Thousands of French firefighters took to the streets of Paris on Tuesday, igniting flares and even setting their protective jackets alight to to demand better working conditions.
Videos posted on Twitter showed police and firefighters clash in violent fistfights during a protest over pension reform and working conditions.
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Dressed in sporting helmets and protective gear, the firefighters – who had travelled to the capital from outside Paris – marched from Republic Square to Nation Square, climbing onto the city's statues.
Some of the firefighters threw projectiles and police retorted with tear gas.
— Jonathan Moadab (@MoadabJ) January 28, 2020
Some protesters blocked the main ring road of Paris but were dispersed, Paris police said on Twitter. Two people were arrested.
The firefighters, who in France also respond to general emergency calls, were protesting against what they said were ever-worsening working conditions and limited resources.
“We are the final link in the chain of emergency aid in France and we are overwhelmed by call-outs,” said Frederic Perrin, head of the SPASDIS-CFTC union.
Among their demands were that staff levels be maintained and that they get to preserve their existing pension system.
They also asked that their salary premium for risk taking in the job be brought in line with that of the police.
“We need the staffing and means to respond to this and also a guarantee that we can concentrate on our core missions, emergency response, and not serve as a supplement to absent health services,” Perrin told AFP.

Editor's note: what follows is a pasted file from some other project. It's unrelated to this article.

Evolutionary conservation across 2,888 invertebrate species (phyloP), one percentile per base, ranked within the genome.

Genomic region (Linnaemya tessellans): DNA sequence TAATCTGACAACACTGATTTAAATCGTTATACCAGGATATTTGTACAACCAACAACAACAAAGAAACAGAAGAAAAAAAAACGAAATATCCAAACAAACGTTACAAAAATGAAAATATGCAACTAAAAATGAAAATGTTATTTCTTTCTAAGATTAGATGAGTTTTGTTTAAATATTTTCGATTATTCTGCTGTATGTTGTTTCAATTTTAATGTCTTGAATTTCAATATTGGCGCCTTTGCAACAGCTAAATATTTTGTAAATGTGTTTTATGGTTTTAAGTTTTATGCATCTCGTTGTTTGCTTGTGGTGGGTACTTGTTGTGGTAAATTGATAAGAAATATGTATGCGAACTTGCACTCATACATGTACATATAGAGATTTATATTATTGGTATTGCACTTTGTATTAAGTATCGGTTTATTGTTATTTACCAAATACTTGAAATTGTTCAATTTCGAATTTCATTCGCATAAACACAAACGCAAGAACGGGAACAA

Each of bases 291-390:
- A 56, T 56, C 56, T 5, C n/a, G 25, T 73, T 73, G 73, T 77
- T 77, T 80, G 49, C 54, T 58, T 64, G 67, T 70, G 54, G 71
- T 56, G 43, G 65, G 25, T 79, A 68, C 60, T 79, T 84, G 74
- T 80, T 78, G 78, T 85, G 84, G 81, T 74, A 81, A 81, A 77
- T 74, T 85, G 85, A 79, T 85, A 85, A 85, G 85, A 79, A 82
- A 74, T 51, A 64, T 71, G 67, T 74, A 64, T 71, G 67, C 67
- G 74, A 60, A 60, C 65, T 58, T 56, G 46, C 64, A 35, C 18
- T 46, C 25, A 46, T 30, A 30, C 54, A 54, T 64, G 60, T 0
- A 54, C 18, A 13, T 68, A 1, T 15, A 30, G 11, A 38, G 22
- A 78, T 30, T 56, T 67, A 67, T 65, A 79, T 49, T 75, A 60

— nonouzi (@Gerrrty) January 28, 2020
Unions representing the firefighters later called off the movement after what they said was a satisfactory response from the French government, which included an increase of their salary premium for risk taking.
Séquence ahurissante que j’ai filmé tout à l’heure, une poignée de pompiers agenouillés reçoivent plusieurs grenades lacrymogène au niveau du visage.
— Taha Bouhafs (@T_Bouhafs) January 28, 2020
Firefighters had been staging protests more for than six months over their pay and working conditions. Like other emergency services in France, they are banned from actually striking, but had staged a series of demonstrations.
They had also joined in widespread protests since early December over President Emmanuel Macron's controversial pension reform plans.
The mass strike action on Paris public transport and the railways have now fizzled out and transport is generally running as normal but the hardline unions have vowed not to give in.